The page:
"We do," Felix said. "If you brought money, I am prepared to teach."


Felix said: "I told one of my students that she had made a mistake and that I would play the passage the way she had played it: she should listen for the mistake and tell me what it was. When I played it she said, 'You were out of tune.'"


"Yes, that's right, but that's not what I meant. Here, I'll play it again."


"Your bow bounced on the string crossing."


"Yes, yes, okay! But that's not it! Here, I'll do it once more."


"You scratched."


"ALL RIGHT! ALL RIGHT! ALL THAT IS TRUE, BUT WHAT I WANTED YOU TO NOTICE WAS THE MISTAKE IN RHYTHM!"


"What mistake in rhythm?"


With colleagues, as well as with students, associating with Felix had a learning component. Playing chamber music with him was a great experience. He saw past printed notes to the meaning of the music, the individuality of each piece, and he lead with a freedom and breadth of phrasing that was enlightening.


Those sessions could also have surprising moments. His sense of impatience really showed when he said: "This is the Twentieth Century! We have all heard these motifs before. We will play the Minuet without repeats."


Each memory of what Felix said, and of who he was, leads to other memories. The things that Felix said keep their freshness. They stay in memory, verbal talismans and teaching stories that keep on doing their work.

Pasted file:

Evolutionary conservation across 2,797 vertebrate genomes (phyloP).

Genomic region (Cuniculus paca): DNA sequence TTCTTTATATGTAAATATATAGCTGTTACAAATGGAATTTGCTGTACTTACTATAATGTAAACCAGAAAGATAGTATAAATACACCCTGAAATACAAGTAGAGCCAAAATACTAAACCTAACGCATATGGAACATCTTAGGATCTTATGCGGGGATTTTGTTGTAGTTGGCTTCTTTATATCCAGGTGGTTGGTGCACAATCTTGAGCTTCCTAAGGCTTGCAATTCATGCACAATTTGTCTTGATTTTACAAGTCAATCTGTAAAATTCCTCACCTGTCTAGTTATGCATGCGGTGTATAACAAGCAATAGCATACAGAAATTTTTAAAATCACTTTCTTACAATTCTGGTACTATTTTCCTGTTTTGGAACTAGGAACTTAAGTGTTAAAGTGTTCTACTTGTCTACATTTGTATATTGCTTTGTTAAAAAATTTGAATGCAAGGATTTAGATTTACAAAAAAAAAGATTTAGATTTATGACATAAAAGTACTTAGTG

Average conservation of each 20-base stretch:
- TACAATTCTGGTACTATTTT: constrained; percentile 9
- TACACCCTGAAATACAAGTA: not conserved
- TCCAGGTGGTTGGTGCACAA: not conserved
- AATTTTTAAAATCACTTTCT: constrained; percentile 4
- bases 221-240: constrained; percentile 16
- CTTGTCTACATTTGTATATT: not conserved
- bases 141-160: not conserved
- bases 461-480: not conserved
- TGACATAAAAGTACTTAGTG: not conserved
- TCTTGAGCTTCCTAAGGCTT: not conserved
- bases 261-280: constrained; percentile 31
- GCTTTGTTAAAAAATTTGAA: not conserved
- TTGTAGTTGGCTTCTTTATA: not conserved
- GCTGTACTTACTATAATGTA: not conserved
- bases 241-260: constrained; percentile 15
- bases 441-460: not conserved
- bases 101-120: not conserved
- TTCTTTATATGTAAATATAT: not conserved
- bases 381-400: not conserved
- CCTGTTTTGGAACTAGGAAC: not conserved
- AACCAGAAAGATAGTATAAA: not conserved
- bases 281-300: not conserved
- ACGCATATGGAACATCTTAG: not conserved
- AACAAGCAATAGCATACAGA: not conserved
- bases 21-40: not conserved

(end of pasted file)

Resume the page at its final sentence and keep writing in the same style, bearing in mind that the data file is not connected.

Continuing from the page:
Like what Felix said about teaching: "The teacher's work is to watch the student, and listen to the student, and then use what he has seen and heard to sense in his own body how it must feel to play and sound like the student. And then to compare that feeling with how he normally feels when he himself plays. And then to use every means in his power to convey that difference to the student."


Like what Felix said when a colleague once asked: "What is this 'musical value' that you keep talking about? We need to play the notes. We need to put on a good show. What else are you talking about?"